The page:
After Trump’s call last year to ban all Muslims to the U.S. barely dented his popularity, Mathew Mackie discovered that riding “The Fear,” he will be hard to stop.
As soon as his latest Trumpism found its way onto my timeline, I stopped laughing. Post San Bernadino, Trump called for a complete immigratory ban of all Muslims traveling to America.
Beyond that acidic statement, he remains the leading Republican candidate. How can someone so extreme, be so popular?
I expected the voting public to laugh it off by now, shake the fog off of the night before, glance over to see a sleeping Trump wearing their T-shirt and think, I voted for that? Followed by a swift disqualification, clothes in his hands, asking for them to call him as the door slammed, chopping off his sentence and his hopes for a second date in the White House.
But, Trump remains rigid. So what is his appeal?
As I looked into the CNN report outside a Trump convention, I saw it.
The Fear being a Trump supporter. Eyes wracked with it, rose-tinted glasses perched halfway up his forehead (which if it was deliberate, is a marvelous metaphor), body stuck in atrophy, rigidly claiming, “I don’t want ’em here,” before glancing elsewhere, adding, “… to bring bombs? ISIS? They need to go.”
Those people who would be potentially entering his country, those he wanted to ban, need to leave. Now we can laugh it off because we know this not to be true, but in the home of that South Carolinian, it’s fact.
As the CNN reporter shifted through the crowd (and while they were guilty of needling Trump supporters for an answer before marginalizing them), another brand of The Fear was apparent. The Fear of planting your flag. A fact evidenced by the man who wanted to give an answer, but felt he couldn’t. Presumably, he was scared to be outed on a nationwide broadcast as a Trumpite.
While The Fear binds his flock, in the solitude of voting day, that fear will be loosed. Silent voices will speak volumes, all feeding the guttural drumbeat of, “Trump! Trump! Trump!” … as Don comes marching in.
It could work, because it’s worked before.
And for this, I point to the election of Richard Nixon. It’s interesting to note the parallels between 1968 Nixon and 2015 Trump. Both candidates inherited an ongoing foreign conflict with no real winnable solution (Vietnam vs. The Middle East). Vast threats existed on home soil (Civil Rights riots/student demonstrations vs. ISIS/mass murder/gun violence), Communism vs. Fundamentalism. The wide racial divide. Massive sweeping change threatened from the political opposite.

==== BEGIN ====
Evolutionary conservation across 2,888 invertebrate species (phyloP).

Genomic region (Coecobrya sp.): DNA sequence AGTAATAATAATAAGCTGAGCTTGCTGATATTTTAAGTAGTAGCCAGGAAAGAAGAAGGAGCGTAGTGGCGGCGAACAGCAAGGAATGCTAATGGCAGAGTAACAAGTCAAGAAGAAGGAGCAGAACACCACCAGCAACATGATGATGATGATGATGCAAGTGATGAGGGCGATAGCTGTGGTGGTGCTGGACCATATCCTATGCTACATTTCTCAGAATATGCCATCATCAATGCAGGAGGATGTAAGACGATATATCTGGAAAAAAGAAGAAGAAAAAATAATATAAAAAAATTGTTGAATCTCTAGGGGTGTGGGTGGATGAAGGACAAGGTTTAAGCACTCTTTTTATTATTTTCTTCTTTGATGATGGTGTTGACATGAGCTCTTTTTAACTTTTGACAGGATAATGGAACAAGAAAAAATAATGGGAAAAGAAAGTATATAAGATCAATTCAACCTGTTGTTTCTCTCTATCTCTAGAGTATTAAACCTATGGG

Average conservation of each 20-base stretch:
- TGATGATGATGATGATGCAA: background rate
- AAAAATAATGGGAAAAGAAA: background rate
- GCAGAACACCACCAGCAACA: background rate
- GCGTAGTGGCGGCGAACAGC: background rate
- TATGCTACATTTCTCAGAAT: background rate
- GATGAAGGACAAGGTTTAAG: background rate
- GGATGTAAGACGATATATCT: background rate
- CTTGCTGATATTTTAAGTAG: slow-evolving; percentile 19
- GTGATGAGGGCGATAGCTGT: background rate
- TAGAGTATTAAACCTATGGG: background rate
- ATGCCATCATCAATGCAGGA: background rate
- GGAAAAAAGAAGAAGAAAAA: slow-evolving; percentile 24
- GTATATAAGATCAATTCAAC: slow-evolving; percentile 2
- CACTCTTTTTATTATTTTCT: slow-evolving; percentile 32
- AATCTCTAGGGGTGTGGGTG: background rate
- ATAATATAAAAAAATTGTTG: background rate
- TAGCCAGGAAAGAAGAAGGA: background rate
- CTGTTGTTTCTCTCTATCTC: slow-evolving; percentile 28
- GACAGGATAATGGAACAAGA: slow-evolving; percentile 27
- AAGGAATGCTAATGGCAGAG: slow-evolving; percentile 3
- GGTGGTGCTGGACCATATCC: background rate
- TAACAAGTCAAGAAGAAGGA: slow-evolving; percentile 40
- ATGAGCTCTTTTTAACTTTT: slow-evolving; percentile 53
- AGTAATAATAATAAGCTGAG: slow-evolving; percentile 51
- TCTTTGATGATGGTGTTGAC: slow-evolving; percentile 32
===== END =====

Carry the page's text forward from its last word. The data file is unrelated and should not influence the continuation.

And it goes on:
All of this made Conservative America very nervous, and Nixon’s “law and order” message earned him the presidency.
Nixon’s, “America is in trouble today not because her people have failed but because her leaders have failed,” is similar to Trump’s mantra of, “Make America Great Again!”
So, if Trump is running plays from Nixon’s binder, does it make him Nixon 2? Not exactly. Trump has something Nixon never had: a positive identity. Nixon famously loved a scrap, forever the plucky underdog, a man who preferred a knife between his teeth above all else.
Donald J. Trump has him bested in this regard, as the man is inexorably linked to the national idealism.
As George C. Scott espoused in the movie Patton (a favorite movie of Nixon’s), “Americans love a winner,” and Trump is absolutely that. Which, I feel on some baser uncontrollable level, grabs a warm and gooey spot. A self-made man. The manifestation of the American dream. A focus on what could be, instead of what is. That same bright dark spot of the American Psyche that loosed Richard Nixon and Ronald Reagan.
I recently spoke to an American friend of mine, who’s as moderate as the constitution allows, and in the time since we laughed off Trump three months ago, he has turned deeply cynical. His ideas on gun control are the right ones, but they don’t seem to fit the environment, they have a fictional quality, it’s a lofty dream. But not a plan.
On the other hand, Trump has a plan. Trump deals in straight power concepts. Problem with Muslims? Ban ’em. Usage of a method of torture which is banned to get results? Do it.
Trump is seen as doing something, if not to succumb to two very American conditions—the fear of weakness, and the fear of doing nothing.
Trump is arguably the most American American to run for the top seat, which to some makes him, not a man, but a symbol. And for those tired or lost in the rough-sea, political rhetoric, Trump is something to vote for that can’t be twisted.
You vote for Trump, you vote for America. Or, as Reagan put it, “… the ‘shining city upon a hill’.”